Written and directed by Jordan Peele
Jordan Peele returns with a sci-fi western blend, and reunites with Daniel Kaluuya, who answers the question suburban dads have been asking of movies for decades: “Whatever happened to the strong, silent type?”
Peele’s films so far have traded in the supernatural, and this time is no different. I won’t get into specifics, but suffice to say Nope is throwback fare, paying homage to films with resilient and intrepid homesteaders as protagonists who despite the trouble brewing on the horizon decide to stand their ground, for better or worse.
Kaluuya is OJ Haywood, who’s a horse wrangler for Hollywood productions. It’s not glamorous, but he’s intensely proud of it, even if he doesn’t let it show. It’s a family business, and his dad did it well, so there’s a standard and legacy to uphold. Then a freak accident leaves the business in OJ’s hands, and he’s trying hard to keep it afloat on his own, with his sister Emerald (Keke Palmer with real chaotic energy) slowly branching out.
There’s a story arc of sibling reconciliation for these two, but it’s more of a detail in a film about the experience of coming face to face with what you thought impossible. Peele, whose films Get Out and Us brought the creep, instead goes for grandiose terror with Nope. It begins with screams in the wind, disappearing acts, and fully blooms with some stellar work by the artists of the special effects crew in realizing the phenomenon that’s to blame.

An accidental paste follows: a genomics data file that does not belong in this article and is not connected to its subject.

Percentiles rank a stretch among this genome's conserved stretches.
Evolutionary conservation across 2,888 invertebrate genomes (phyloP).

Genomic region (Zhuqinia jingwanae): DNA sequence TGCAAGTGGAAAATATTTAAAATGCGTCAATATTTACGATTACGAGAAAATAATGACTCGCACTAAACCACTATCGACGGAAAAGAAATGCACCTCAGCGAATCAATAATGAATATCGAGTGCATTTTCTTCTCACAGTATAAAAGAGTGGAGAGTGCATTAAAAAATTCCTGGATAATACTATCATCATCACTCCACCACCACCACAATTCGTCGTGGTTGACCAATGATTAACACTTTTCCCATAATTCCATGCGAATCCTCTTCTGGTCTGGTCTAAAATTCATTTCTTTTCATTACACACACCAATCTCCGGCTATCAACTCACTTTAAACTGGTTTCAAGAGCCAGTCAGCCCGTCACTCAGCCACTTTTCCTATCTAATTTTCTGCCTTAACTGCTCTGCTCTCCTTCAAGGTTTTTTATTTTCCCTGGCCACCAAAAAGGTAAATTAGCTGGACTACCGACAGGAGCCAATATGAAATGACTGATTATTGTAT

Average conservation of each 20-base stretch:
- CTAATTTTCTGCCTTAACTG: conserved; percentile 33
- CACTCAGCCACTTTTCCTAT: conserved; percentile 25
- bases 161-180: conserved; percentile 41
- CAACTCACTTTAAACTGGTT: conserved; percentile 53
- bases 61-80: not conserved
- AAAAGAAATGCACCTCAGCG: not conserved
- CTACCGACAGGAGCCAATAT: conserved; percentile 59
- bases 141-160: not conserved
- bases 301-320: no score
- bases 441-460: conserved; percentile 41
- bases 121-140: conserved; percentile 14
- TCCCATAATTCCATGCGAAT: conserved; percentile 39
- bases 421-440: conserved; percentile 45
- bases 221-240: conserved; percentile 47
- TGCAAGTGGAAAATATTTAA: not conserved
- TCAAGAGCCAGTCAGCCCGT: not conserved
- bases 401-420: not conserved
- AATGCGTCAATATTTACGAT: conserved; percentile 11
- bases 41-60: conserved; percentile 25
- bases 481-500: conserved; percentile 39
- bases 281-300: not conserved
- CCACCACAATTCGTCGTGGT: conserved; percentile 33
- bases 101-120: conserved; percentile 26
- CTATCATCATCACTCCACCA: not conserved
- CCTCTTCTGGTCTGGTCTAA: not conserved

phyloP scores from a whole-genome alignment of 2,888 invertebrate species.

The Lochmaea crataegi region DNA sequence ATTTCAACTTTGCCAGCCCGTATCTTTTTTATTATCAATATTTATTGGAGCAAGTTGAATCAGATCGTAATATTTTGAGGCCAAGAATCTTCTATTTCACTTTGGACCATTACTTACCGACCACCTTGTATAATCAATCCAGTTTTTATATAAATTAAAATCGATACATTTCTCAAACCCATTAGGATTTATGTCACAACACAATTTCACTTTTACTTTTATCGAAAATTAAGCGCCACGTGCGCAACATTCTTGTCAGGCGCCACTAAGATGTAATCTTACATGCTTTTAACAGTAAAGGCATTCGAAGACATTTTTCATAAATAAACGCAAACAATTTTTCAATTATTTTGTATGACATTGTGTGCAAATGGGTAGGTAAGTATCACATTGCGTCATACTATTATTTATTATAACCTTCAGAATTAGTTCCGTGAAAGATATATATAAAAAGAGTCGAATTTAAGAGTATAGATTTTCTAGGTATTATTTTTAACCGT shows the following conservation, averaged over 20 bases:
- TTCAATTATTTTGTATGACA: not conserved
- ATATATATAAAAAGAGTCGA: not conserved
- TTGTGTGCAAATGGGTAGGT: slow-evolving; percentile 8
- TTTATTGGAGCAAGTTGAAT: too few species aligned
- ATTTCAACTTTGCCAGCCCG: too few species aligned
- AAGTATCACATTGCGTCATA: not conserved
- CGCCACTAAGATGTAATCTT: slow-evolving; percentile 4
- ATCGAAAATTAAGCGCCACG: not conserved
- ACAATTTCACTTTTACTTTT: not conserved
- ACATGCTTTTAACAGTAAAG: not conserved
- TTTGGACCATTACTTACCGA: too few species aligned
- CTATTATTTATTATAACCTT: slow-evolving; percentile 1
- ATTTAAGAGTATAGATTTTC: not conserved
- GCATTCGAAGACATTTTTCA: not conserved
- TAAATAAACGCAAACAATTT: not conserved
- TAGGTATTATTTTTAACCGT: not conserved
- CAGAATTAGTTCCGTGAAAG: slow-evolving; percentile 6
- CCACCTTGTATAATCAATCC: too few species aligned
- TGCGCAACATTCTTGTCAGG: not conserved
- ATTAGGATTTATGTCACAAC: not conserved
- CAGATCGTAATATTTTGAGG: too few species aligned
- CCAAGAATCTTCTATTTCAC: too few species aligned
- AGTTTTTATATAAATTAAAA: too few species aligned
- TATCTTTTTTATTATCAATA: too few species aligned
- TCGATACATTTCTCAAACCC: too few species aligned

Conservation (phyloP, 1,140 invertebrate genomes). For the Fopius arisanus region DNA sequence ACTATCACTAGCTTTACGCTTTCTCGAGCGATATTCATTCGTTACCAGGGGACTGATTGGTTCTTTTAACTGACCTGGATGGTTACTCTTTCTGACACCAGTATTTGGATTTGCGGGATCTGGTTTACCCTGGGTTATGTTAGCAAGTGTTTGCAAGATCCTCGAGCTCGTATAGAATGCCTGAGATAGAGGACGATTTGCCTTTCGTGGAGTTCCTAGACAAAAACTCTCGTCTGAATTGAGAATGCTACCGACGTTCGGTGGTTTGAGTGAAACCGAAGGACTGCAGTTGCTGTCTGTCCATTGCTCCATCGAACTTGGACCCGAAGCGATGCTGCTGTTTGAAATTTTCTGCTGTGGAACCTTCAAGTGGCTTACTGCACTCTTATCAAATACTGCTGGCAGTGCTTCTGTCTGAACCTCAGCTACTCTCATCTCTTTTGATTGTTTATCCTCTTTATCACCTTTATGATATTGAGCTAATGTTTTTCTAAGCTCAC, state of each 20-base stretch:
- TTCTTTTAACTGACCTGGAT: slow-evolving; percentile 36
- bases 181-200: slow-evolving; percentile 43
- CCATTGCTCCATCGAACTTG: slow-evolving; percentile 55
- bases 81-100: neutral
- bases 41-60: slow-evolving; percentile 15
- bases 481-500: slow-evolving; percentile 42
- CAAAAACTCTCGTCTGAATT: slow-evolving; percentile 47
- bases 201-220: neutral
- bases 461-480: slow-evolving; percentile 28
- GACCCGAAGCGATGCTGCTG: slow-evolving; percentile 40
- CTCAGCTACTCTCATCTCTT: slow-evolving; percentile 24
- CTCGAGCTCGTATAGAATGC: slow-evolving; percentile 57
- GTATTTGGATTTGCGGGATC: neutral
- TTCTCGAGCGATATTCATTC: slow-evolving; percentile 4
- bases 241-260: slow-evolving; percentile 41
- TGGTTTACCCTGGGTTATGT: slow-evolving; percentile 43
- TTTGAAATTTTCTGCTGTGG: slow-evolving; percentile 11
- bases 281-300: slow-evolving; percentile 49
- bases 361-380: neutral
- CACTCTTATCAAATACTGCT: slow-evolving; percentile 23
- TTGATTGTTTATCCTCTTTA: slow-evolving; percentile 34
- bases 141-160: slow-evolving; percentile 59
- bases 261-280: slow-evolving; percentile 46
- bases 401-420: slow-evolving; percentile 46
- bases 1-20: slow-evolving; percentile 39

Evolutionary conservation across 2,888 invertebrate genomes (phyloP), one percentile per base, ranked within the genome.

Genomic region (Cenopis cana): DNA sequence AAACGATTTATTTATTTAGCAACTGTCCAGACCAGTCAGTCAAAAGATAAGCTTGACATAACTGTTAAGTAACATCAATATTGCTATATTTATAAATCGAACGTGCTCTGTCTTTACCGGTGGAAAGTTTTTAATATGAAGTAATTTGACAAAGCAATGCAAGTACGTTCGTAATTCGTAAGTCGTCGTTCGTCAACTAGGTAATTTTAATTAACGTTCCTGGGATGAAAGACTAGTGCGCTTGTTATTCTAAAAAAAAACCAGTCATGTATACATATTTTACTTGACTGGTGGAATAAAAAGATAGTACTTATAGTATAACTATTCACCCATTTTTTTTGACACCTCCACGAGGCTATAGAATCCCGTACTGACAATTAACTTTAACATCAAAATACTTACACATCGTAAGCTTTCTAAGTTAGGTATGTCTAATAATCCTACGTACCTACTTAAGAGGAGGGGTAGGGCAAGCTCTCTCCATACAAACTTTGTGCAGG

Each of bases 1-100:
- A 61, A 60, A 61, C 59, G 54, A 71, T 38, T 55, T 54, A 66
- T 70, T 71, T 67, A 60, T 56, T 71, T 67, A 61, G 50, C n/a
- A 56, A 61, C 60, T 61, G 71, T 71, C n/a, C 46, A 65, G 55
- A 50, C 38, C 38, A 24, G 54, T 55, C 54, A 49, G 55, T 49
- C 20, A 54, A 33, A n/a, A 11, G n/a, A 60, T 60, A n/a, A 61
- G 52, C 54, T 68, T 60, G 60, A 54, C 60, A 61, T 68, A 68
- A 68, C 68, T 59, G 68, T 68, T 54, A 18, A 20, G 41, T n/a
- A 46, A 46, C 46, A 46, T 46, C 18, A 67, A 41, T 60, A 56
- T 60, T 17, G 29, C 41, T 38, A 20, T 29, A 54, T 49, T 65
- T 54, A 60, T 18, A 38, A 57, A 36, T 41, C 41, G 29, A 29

It’s spooky, then thrilling and exciting throughout. Peele has an uncanny ability to make you laugh while your heart’s also in your throat, and that alone is its own rare pleasure. Fright and the urge to laugh are like kissing cousins – too close for comfort. No one seems as capable of hitting that elusive note as Peele.
Nope stands out for bringing the archetype of a strong, silent protagonist into the 21st century. Our tough guys have become quippy superheroes in tights, yapping away as they go about their duties; if not that, they’re militant gun nuts whose love language is excessive violence. They are far from relatable and far from the idea of an everyman who reluctantly gets swept up in something much bigger than themselves. Kaluuya, Peele and Nope bring him back into the fold.
OJ is that reluctant everyman, initially just hoping to make his family proud by carrying on its business, but then rising to the occasion when called upon. Kaluuya’s work in illustrating OJ’s repression and burnt-in frustration is masterful and when the heat’s on, he’s as cool as they come (or you can expect them to be). No flash, all fire.
Both Get Out and Us were creative, original works heavily reliant on the mystery behind their frightening concepts. Nope doesn’t quite match up in this regard, but the more obvious arc does see Peele able to focus his considerable storytelling powers on maximizing what’s on screen, making for a more solid experience.
While it doesn’t quite reach the heights of his debut feature, Nope is exhilarating fun, and anyone who enjoyed Encounters of the Third Kind and Jeff Nichols’ Midnight Special can seek this out too for action-packed science fiction.